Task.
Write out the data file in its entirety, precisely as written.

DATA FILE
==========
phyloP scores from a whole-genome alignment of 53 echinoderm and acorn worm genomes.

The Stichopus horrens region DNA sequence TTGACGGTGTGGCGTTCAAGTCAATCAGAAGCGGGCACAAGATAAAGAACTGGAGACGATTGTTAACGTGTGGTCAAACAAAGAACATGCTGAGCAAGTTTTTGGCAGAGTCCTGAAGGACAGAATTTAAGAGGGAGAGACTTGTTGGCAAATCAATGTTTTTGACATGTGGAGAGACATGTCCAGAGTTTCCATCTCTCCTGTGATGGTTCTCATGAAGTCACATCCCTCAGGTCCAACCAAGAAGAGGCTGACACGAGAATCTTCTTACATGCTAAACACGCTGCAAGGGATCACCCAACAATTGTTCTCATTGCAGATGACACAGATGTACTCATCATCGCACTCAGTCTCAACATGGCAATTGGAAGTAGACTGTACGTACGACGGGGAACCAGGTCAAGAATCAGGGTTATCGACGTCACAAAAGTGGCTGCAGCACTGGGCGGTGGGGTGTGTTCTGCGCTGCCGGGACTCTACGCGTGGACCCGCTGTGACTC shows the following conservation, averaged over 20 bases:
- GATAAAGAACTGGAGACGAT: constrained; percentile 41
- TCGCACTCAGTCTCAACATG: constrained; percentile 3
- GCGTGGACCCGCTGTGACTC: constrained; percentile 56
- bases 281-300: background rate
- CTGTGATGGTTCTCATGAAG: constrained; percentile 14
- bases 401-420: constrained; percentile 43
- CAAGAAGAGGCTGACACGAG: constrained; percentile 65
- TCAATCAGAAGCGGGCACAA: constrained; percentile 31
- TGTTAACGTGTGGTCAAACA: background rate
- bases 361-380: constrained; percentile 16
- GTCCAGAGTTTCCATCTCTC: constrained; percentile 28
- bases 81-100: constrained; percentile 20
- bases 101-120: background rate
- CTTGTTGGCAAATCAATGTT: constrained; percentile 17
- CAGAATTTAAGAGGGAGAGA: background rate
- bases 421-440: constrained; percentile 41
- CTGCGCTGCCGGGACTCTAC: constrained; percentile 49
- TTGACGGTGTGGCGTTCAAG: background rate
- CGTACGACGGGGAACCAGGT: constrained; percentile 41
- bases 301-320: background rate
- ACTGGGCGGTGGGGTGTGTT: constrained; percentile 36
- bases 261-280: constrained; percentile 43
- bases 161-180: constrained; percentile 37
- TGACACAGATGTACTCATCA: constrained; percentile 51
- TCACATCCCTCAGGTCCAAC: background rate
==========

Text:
phyloP scores from a whole-genome alignment of 53 echinoderm and acorn worm genomes.

The Stichopus horrens region DNA sequence TTGACGGTGTGGCGTTCAAGTCAATCAGAAGCGGGCACAAGATAAAGAACTGGAGACGATTGTTAACGTGTGGTCAAACAAAGAACATGCTGAGCAAGTTTTTGGCAGAGTCCTGAAGGACAGAATTTAAGAGGGAGAGACTTGTTGGCAAATCAATGTTTTTGACATGTGGAGAGACATGTCCAGAGTTTCCATCTCTCCTGTGATGGTTCTCATGAAGTCACATCCCTCAGGTCCAACCAAGAAGAGGCTGACACGAGAATCTTCTTACATGCTAAACACGCTGCAAGGGATCACCCAACAATTGTTCTCATTGCAGATGACACAGATGTACTCATCATCGCACTCAGTCTCAACATGGCAATTGGAAGTAGACTGTACGTACGACGGGGAACCAGGTCAAGAATCAGGGTTATCGACGTCACAAAAGTGGCTGCAGCACTGGGCGGTGGGGTGTGTTCTGCGCTGCCGGGACTCTACGCGTGGACCCGCTGTGACTC shows the following conservation, averaged over 20 bases:
- GATAAAGAACTGGAGACGAT: constrained; percentile 41
- TCGCACTCAGTCTCAACATG: constrained; percentile 3
- GCGTGGACCCGCTGTGACTC: constrained; percentile 56
- bases 281-300: background rate
- CTGTGATGGTTCTCATGAAG: constrained; percentile 14
- bases 401-420: constrained; percentile 43
- CAAGAAGAGGCTGACACGAG: constrained; percentile 65
- TCAATCAGAAGCGGGCACAA: constrained; percentile 31
- TGTTAACGTGTGGTCAAACA: background rate
- bases 361-380: constrained; percentile 16
- GTCCAGAGTTTCCATCTCTC: constrained; percentile 28
- bases 81-100: constrained; percentile 20
- bases 101-120: background rate
- CTTGTTGGCAAATCAATGTT: constrained; percentile 17
- CAGAATTTAAGAGGGAGAGA: background rate
- bases 421-440: constrained; percentile 41
- CTGCGCTGCCGGGACTCTAC: constrained; percentile 49
- TTGACGGTGTGGCGTTCAAG: background rate
- CGTACGACGGGGAACCAGGT: constrained; percentile 41
- bases 301-320: background rate
- ACTGGGCGGTGGGGTGTGTT: constrained; percentile 36
- bases 261-280: constrained; percentile 43
- bases 161-180: constrained; percentile 37
- TGACACAGATGTACTCATCA: constrained; percentile 51
- TCACATCCCTCAGGTCCAAC: background rate